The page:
November is National Diabetes Awareness Month. This is an opportunity to recognize this widespread disease that can result in serious and debilitating complications, such as heart disease, stroke, kidney disease, blindness, and amputation. In the United States, 24 million people or 7% of the population have diabetes. Another 57 million Americans, or 29% of the population, have pre-diabetes. The incidence of diabetes in North Carolina is especially high as North Carolina ranks tenth in the nation.
Diabetes is an expensive disease. One out of every five U.S. health care dollars is spent caring for individuals with diabetes. The total annual economic cost of diabetes in 2007 was estimated to be $174 billion. In fact, over the past five years, the cost has risen more than $8 billion each year.
The prevalence of diabetes in the U.S. is also rising. It has more than tripled over the past 25 years. The CDC estimates that every 21 seconds, someone in the US is diagnosed with diabetes. If things continue at this rate, 1 in 3 children born today will develop diabetes within their lifetime. Research has shown that obesity is the main reason for this increase.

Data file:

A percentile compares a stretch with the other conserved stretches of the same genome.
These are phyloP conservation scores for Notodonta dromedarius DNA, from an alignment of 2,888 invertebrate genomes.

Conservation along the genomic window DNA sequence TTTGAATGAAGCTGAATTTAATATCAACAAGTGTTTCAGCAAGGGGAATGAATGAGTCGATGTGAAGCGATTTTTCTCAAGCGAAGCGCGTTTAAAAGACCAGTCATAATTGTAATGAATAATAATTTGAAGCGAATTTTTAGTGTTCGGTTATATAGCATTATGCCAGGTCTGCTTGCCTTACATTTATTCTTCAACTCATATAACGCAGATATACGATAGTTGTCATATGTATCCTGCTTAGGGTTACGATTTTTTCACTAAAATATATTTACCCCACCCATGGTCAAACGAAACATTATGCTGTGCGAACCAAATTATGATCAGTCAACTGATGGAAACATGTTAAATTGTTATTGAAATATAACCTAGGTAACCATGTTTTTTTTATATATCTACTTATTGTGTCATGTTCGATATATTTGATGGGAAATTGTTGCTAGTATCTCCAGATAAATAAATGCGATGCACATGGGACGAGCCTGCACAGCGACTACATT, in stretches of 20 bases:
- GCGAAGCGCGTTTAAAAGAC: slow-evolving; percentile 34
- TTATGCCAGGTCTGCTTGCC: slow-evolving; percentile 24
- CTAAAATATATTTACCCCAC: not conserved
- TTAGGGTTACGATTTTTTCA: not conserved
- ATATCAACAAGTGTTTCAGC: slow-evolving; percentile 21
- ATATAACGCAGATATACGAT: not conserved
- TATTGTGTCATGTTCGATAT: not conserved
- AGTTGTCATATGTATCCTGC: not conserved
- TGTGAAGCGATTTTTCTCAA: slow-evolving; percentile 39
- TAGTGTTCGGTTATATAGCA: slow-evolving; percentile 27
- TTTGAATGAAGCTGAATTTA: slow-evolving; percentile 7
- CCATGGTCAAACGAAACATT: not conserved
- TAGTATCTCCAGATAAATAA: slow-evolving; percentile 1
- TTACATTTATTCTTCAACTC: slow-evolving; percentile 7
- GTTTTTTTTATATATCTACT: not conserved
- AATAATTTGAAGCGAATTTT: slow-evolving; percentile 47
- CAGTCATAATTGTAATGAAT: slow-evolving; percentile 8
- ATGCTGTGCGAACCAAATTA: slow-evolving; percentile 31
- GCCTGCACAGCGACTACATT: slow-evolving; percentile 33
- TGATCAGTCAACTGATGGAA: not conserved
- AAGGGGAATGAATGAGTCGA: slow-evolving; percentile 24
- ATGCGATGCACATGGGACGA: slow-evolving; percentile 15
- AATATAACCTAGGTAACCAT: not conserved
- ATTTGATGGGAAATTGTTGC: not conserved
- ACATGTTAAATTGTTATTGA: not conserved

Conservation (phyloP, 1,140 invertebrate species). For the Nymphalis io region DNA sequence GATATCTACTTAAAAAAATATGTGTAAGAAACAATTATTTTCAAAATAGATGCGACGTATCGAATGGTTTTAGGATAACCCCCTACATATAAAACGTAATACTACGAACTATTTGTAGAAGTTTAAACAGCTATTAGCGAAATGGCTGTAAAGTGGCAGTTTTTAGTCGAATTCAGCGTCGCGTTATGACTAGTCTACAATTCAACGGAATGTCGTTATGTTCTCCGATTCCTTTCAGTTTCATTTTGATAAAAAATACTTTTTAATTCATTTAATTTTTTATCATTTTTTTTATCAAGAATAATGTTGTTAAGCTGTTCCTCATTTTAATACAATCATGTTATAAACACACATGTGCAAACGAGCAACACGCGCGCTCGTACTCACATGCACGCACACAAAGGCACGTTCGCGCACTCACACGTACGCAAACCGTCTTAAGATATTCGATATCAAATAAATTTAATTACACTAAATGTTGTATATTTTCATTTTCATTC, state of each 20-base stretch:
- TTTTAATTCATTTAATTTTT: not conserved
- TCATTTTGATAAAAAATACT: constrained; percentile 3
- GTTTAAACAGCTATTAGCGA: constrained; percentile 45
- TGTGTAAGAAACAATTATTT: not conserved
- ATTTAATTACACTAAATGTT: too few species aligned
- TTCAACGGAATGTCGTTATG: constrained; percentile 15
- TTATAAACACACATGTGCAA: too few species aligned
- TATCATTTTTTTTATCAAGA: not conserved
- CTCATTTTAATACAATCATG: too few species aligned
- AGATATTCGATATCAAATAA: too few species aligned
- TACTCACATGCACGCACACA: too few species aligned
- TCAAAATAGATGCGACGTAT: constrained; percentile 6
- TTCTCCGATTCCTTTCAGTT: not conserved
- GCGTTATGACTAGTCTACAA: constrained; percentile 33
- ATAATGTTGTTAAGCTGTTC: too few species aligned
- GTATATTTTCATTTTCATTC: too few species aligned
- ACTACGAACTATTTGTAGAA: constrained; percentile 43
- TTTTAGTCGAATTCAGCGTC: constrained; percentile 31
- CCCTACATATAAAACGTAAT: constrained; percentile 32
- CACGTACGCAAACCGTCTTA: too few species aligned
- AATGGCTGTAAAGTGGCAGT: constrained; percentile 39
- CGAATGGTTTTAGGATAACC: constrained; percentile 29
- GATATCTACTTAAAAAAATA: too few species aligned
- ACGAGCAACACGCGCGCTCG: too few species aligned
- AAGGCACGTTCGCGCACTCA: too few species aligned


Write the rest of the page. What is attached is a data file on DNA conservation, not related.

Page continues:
Besides obesity, additional risk factors for diabetes include:
- Sedentary lifestyle
- Unhealthy eating habits
- Age over 45 years
- Family history of diabetes
- African American, Latina, Native American, Asian American, Pacific Island ethnicity
- Women who have delivered babies nine pounds or more at birth.
The good news in all this is that diabetes is a controllable disease. We can’t control our genetics, ethnicity or age, but we can control unhealthy eating habits and a sedentary lifestyle. Complications are decreased when blood sugar control is managed through health eating and physical activity. Research has shown that for every 1% reduction in Hemoglobin A1C (A1c), the risk of developing eye, kidney, and nerve disease is reduced by 40%. The A1c is an estimate of average blood sugar over the previous three months. What this means is that if your average blood sugar is lowered by just 30 points, your chance of any potential complications is almost cut in half.
If you have diabetes, pre-diabetes or are even at high risk of developing diabetes, find a Registered Dietitian, preferably one who is a Certified Diabetes Educators (CDE). A CDE is a health care professional that teaches people with diabetes to manage their condition. Formal education, years of practical experience, and a Board Examination are required prior to becoming a CDE. RD/CDE’s will help you to learn the tools, skills and emotional support necessary to control blood sugar and decrease the risk of long term complications.
It’s Your Health. It’s Your Life. Make That change!